In a regular series that explores the story and philosophy of the Market’s Slow Food approved traders, this month we talk to Jenny Dawson, owner of Rubies in the Rubble
Bananas with the ‘wrong’ curvature. Cucumbers not straight enough to fit into plastic wrappers. Apples the shape of pears and pears the shape of potatoes. These are just a few of the fine, edible specimens which, thanks to a mix of government regulations and fussy customers, large retailers reject to the tune of hundreds and thousands of tonnes and millions of pounds each year.
Though perfectly nutritious and delicious, this produce—which amounts to between 20 and 40 per cent of that produced by UK farmers—winds up as that buzz word, ‘food waste’, of which the Market—as well as the likes of key campaigners Jamie Oliver and Hugh Fearnley-Whittingstall—works tirelessly to fight against.
Nevertheless, back in 2011 when Jenny Dawson started addressing the issue by travelling round local farmers, gathering up this discarded produce before it was wasted and making chutneys and jams out of it, she was one of only a handful of forward-thinking foot soldiers leading the charge.
“When Rubies in the Rubble first started, we had to explain to people that we weren’t picking food out of rubbish bins, but that each week farmers threw away tonnes of tomatoes or bananas because of their shape, size, colouring, or imbalances in supply and demand. We were working with great farmers”—great farmers who were “heartbroken” to see their time, money and effort wasted.
“I was brought up on a farm, so I have a passion for the farming industry and we wanted to make their lives a bit easier.” She knew how to make chutneys thanks to her mother, an artist who was “pretty creative with flavours. She inspired many of our recipes.”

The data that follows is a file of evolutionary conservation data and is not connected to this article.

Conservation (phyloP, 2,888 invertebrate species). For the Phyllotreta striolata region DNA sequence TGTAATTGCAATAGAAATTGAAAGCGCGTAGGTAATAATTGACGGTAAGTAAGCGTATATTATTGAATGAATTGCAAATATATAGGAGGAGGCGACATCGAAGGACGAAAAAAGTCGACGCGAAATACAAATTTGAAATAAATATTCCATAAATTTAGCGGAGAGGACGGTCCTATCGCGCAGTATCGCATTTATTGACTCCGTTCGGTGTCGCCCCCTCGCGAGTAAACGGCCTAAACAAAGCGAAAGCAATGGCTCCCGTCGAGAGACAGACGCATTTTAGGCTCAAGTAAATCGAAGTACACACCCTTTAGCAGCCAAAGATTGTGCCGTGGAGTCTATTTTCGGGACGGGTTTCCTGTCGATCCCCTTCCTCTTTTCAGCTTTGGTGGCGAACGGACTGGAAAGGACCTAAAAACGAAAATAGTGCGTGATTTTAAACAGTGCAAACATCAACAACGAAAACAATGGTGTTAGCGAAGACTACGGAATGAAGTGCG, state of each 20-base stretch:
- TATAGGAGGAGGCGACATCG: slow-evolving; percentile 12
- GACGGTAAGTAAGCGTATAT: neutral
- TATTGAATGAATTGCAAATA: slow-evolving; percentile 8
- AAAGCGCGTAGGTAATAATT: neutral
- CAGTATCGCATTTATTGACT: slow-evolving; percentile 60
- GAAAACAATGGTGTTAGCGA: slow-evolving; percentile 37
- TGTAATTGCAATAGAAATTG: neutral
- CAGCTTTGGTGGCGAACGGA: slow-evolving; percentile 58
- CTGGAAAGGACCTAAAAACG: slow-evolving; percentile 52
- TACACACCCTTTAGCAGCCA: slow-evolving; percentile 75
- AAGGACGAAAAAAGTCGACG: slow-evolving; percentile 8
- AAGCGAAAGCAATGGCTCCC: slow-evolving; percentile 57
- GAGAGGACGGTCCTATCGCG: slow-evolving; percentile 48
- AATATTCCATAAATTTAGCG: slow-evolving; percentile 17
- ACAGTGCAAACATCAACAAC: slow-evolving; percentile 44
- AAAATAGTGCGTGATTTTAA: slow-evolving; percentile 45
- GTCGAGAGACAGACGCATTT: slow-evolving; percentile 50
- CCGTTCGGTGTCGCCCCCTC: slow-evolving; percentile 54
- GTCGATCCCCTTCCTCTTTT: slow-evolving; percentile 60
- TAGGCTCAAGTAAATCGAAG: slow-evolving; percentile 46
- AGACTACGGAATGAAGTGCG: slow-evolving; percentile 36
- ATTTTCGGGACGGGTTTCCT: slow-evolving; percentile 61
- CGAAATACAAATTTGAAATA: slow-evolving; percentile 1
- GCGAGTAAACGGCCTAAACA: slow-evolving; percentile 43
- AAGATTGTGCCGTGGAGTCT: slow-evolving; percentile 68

Jenny has rich, comforting memories of her mother with a newspaper, eating hot toast slathered with homemade raspberry jam in front of the fire in the depths of winter, enjoying that peerless, Proustian flavour of a fruit “taken when it is at its best and bottled” to be enjoyed later in the year.
Excited about seasons
“We want to go back to that tradition of being excited about seasons—about that glut of apples in October, or tomatoes straight from the vine in summer,” she continues. Being “obsessed” to the extent that barely a meal goes by in her house without a spoonful of preserved something or other, she feels very strongly about the way a good chutney should be made.
“Really fresh produce, no bulkers or stabilisers, simmered for two to four hours before being bottled by hand,” she instructs. The traditional ingredients of chutney are vinegar, spices and sugar. “Once the sugar to vinegar ratio is right you can really play around with the flavour,” she continues.
Her own range says it all: hot banana, red onion and chilli, apple and ginger, London piccalilli in a refreshingly natural shade of yellow, form the core products. Others come and go according to season and Jenny’s imagination.
“You can ramp up certain spices, play with nuts and different combinations of fruit and vegetables—there’s so much potential for experimenting.” In so doing, she feels connected to a time when we lived in tune with the seasons, valued the foods each brought, and sought to preserve them through a ‘waste not want not’ approach.
“For me, Slow Food is about building an awareness that food is not a commodity, but a natural resource to be cherished. At a time when everything in life is becoming faster, more global and more technical, food should be going in the opposite direction: more local, more valued, enjoyed slowly and carefully.”
At the time of writing, tomatoes are coming into season, which they source from Kent along with their cucumbers, and various exciting chutneys are returning to the menu. As the surplus and misshapen stock floods in, they are trying to preserve as much they can.
“We cook a lot in summer and sell a lot in winter,” Jenny explains, making hay while the sun shines and British fields are abundant. As awareness of food waste increases, so too do Rubies in the Rubble customers, as well as other entrepreneurial groups following in Jenny’s footsteps with juices, snacks and compotes.
“The more we sell, the more we can support farmers by creating a market for their produce—and we can be more inventive. It’s really exciting. Now we just need to convince customers chutney isn’t just about cheese—it can mean so such more.”